The town finally was bypassed 4 years ago and for ages I couldn’t sleep because I wasn’t used to the relative silence! Also it became very hard for me to tell the time as before the bypass opened If I was lying in bed and wondering what time it was and a truck passed in the early hours I knew it would be around 4:30am as it would be a linen truck on it’s way down to Rosslare to the ferries.

  3. Nancy


    In 1965 our cul de sac and neighborhood was filled to the brim with kiddies. Every house had 4 or 5 kids; some more!

    Well, by the mid 80’s all of those children were mostly gone. Off to college or married, but not here anymore. You could hear a pin drop on our street, it was so quiet.

    Then one day about 1993 or so, I hear a strange rumbling on our quiet street and went to investigate. I could not identify the sounds I was hearing. What could it be?

    It was a little boy on a “Big Wheel”. A large plastic contraption that made a lot of noise. “Hallelujah!!!! The kids are back”,I shouted to my husband.

    I was right. Every time an Old Timer moved away, the house was immediately bought by a young family with small children.
    What goes around, comes around, as they say. We have really enjoyed establishing a relationship with the kids. They are fun to friends with and watch them play and give them cookies.

    It has been wonderful having children around again. One of the little boys, Eric (6) said to me in May,” I like to visit you,Mrs. L.,but I have to go to school, you know. But, don’t worry, school will be over in 2 weeks and then I can come every day.”

    His mother and I had a great laugh about that. That is another benefit of young kids. It brings me in contact with their young parents who I can call on for help in lifting a heavy package ,and they can call on me to watch their little girl for an hour while they get their hair cut.

    It’s been grand having all ages in the neighborhood……

  4. Brianf

    I live in a post-war neighborhood just about two miles from the post-war neighborhood I grew up in. It is about ten blocks by four blocks of little brick houses. My immediate neighbors are a mix of the original owners now in their 80’s and 90’s and families and people my age, late 40’s. There are a few teenagers around to cut the grass and shovel the snow. Folks around here have an affinity to go for a walk in the evenings so from spring to autumn the evenings here are very neighborly with people just stopping to say hello. I only bought this house a little over a year ago so I’m one of the newbies.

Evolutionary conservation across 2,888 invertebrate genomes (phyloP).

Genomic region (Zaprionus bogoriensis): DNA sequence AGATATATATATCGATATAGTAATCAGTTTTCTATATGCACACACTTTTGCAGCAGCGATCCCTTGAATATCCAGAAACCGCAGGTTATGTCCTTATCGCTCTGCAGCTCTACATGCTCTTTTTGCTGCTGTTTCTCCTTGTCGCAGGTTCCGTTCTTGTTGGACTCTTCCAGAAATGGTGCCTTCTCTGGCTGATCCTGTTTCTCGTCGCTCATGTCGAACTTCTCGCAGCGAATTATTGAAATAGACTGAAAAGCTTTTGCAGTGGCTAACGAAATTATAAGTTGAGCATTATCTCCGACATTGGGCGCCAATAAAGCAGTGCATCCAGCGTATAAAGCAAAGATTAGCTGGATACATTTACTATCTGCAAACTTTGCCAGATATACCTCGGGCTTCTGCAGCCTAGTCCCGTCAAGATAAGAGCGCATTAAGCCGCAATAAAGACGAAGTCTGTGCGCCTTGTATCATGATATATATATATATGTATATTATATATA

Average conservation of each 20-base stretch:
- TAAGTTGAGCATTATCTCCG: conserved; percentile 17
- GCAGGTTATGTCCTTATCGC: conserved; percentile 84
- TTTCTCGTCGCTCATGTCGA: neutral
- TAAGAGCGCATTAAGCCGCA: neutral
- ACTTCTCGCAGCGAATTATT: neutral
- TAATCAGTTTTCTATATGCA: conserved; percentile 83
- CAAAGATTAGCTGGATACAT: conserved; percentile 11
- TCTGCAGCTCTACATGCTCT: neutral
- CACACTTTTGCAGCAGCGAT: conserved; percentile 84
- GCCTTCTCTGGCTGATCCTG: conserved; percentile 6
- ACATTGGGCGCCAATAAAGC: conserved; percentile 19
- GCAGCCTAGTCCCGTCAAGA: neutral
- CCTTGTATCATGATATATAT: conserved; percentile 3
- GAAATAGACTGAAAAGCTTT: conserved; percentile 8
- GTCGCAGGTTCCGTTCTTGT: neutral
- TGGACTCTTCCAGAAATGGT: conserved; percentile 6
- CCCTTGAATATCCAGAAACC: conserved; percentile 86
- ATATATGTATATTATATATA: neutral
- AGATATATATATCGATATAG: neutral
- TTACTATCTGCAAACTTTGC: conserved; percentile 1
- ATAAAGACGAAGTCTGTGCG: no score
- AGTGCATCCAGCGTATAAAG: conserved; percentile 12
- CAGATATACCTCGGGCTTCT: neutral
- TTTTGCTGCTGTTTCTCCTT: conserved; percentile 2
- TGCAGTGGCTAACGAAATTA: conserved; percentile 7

5. Joy

    I’ve lived in the same neighborhood for 30 years too Grannymar. It is very different now than when I first moved here as a young mother of 4. The neighborhood was filled with young couples and little kids. I’ve seen many changes come and go. There are very few little kids living here now…just a few; and I’m sorry to say that I really don’t have a connection anymore with many of my neighbors….the circle of life. There are very few of us still here after 30 years.

  6. Grannymar Post author

    I have returned! Gary, Nancy, Robert and Brian thank you for calling while I was out. I had lunch with some ex work colleagues. It went on longer than I expected. I might even blog about it.

  7. Grannymar Post author

    Joy you slipped in there when I was not looking, I often say that the way to reach neighbours is to go walking with either a pram or a dog! The first one is now out for me and I am still not sure about the dog.

  8. Nancy


    You can kill two birds with one stone now if you want to.

    They have liitle prams to walk your dog in at Petco… So, see, you can do both. Just in case your neighbors don’t think you’re eccentric enough, try this. Walk the dog in a stroller.

    Glad you had a nice lunch out with your friends. We missed you !!!!!

  9. Grannymar Post author

    Nancy, now there is a novel idea. The neighbours would certainly talk about me if not to me!

  10. steph

    Grannymar – a Toyboy on your arm would definitely set some tongues wagging!

    I tried my hardest to stay quiet today (for a change) and I’ve held out as long as I could but I couldn’t resist any longer 😉